A) Take your camera, put on your favorite gold chain, tuck an extra $100 into your back pocket for dinner and drinks and go on your carefree way, your wife swinging her pretty Gucci purse as you stroll down the Prado hand in hand as happy as clams
B) Step outside the air conditioned hotel lobby into 30+ degree heat, see a 1955 Buick Special Convertible outside whose owner is smiling at you saying taxi, taxi, and decide to do the walk the next morning instead
C) Step outside and as you round the corner, there’s buddy again wanting to sell you cigars, a taxi, or take you to a good private restaurant. He stays on your tail, speaking broken English, and calling you fren, amigo, consorte. You try to ditch him, but my he’s persistent and he joins you on your romantic walk on the Malecon until you stop and buy him a beer.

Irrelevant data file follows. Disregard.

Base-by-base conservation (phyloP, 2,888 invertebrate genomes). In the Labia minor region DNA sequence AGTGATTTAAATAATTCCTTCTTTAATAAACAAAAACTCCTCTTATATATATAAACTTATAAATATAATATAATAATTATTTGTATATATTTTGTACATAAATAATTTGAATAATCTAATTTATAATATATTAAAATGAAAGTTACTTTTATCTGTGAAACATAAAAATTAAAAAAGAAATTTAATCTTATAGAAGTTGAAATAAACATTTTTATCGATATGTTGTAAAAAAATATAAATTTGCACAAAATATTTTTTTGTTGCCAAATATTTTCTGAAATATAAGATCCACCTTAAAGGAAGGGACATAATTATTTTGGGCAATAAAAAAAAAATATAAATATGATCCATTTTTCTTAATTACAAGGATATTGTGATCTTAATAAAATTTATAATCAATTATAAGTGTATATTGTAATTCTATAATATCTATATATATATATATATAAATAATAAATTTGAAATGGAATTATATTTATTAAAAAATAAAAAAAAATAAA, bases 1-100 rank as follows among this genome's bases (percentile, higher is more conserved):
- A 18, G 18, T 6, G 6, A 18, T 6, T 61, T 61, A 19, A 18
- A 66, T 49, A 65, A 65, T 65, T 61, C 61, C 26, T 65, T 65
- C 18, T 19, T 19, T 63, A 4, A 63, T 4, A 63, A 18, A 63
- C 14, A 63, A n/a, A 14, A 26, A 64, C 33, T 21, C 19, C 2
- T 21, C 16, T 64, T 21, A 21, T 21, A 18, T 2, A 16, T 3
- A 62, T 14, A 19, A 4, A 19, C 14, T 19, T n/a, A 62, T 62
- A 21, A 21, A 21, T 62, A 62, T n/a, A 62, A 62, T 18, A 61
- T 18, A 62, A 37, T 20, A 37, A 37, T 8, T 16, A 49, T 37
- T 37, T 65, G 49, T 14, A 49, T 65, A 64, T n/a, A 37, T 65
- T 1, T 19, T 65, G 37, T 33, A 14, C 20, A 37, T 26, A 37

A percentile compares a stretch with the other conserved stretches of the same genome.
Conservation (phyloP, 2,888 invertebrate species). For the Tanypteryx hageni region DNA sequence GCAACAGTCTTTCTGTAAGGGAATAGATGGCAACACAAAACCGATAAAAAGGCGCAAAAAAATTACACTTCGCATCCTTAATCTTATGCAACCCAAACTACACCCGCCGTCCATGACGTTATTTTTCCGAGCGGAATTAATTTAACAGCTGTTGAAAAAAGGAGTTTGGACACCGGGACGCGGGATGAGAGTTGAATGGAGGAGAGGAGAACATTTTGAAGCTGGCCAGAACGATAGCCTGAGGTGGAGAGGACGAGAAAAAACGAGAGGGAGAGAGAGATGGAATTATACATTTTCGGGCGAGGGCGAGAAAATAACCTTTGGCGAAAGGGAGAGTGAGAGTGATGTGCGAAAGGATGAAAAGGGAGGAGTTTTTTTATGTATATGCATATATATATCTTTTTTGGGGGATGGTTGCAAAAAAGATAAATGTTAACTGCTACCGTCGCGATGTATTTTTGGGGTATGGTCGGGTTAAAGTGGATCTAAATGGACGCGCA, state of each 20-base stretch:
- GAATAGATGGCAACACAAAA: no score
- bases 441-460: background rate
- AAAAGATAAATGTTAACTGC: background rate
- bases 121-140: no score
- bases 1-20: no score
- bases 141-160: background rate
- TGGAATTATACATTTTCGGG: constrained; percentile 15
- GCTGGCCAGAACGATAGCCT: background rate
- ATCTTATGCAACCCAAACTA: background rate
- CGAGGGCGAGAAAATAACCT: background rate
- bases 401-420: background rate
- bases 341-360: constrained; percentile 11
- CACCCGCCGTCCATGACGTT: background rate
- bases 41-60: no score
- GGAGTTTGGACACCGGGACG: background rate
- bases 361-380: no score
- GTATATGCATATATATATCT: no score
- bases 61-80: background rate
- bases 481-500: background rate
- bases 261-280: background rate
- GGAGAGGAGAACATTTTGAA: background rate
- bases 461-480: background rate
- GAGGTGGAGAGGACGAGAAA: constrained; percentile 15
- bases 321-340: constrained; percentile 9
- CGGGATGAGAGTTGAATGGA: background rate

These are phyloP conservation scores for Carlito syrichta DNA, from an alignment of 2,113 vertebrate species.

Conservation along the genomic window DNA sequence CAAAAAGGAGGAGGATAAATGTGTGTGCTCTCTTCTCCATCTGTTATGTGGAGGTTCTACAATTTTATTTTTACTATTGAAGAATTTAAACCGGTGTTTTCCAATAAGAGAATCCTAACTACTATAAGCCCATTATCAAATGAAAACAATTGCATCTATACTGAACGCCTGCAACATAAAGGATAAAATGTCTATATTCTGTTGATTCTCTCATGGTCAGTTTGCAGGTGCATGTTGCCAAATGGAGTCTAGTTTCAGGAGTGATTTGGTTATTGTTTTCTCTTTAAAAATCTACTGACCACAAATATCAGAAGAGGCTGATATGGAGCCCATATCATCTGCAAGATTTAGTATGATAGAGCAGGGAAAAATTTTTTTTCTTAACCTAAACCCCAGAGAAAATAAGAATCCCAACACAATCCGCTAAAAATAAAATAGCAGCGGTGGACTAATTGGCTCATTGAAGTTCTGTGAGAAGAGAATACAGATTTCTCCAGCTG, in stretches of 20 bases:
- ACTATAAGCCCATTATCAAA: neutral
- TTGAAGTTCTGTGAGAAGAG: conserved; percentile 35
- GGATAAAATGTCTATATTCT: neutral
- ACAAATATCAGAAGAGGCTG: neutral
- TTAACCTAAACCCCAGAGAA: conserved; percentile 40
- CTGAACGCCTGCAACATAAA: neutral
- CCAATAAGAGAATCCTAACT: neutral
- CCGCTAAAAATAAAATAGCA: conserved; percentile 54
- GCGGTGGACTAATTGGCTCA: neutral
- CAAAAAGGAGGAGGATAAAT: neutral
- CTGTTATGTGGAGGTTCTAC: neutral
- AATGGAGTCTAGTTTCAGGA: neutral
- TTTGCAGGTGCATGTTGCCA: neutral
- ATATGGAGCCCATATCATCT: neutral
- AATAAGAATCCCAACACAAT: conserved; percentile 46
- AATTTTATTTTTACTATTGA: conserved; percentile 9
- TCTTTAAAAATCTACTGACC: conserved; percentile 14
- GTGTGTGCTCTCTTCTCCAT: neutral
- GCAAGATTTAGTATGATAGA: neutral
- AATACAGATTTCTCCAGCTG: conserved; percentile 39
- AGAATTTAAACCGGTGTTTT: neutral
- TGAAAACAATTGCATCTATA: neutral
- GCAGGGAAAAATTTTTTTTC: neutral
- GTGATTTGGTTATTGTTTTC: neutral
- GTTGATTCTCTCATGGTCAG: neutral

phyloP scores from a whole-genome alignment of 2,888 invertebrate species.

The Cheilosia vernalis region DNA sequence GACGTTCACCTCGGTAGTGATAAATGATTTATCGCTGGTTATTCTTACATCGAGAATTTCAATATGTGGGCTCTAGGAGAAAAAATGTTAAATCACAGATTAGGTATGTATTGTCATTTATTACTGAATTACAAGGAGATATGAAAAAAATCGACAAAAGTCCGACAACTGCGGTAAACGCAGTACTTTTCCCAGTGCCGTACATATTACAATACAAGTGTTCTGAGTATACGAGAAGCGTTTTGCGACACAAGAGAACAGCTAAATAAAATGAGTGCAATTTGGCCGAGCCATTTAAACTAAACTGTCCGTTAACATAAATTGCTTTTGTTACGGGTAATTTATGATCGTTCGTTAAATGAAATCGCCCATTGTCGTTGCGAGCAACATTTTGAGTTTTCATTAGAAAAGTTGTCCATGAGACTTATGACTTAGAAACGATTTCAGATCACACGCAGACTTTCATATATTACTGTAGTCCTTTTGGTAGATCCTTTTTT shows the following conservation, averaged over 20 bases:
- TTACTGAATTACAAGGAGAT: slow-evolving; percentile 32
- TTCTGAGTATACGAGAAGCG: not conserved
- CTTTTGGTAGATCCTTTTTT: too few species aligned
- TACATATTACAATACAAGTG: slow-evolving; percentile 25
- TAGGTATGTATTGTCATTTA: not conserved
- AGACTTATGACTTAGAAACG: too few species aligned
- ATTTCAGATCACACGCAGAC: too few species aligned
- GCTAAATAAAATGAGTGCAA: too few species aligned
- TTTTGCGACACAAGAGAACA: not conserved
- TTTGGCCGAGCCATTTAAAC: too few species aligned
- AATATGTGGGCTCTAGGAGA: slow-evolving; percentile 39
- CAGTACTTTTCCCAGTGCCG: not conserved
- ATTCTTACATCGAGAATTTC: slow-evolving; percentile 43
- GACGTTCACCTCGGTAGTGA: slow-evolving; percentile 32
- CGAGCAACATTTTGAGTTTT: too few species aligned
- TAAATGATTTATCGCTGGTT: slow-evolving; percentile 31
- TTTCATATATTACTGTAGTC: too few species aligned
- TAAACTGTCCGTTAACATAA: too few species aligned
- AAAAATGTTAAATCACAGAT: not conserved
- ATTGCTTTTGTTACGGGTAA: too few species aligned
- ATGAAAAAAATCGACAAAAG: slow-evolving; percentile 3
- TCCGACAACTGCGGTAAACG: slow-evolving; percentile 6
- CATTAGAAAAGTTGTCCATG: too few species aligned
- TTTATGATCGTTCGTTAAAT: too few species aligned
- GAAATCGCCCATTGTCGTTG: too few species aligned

D) Lock your valuables in the safe, take only what you need, and carry your purse snugly under your arm.
E) None of the above; strolling and mingling with the locals isn’t your thing.

8. You’re in a parking lot in broad daylight and some Cuban guy flashes you. You:
A) Are startled and embarrassed and walk/run as fast as you can the other way
B) Stand there and check him out
C) Scream and call Help!!!!!! to which noone responds and then you desperately find yourself wishing you’d studied Spanish more and knew how to say Auxilio!!!!!
D) Scream and run towards him which freaks him out and he catches a key piece of skin in his zipper in his rush to get out of there.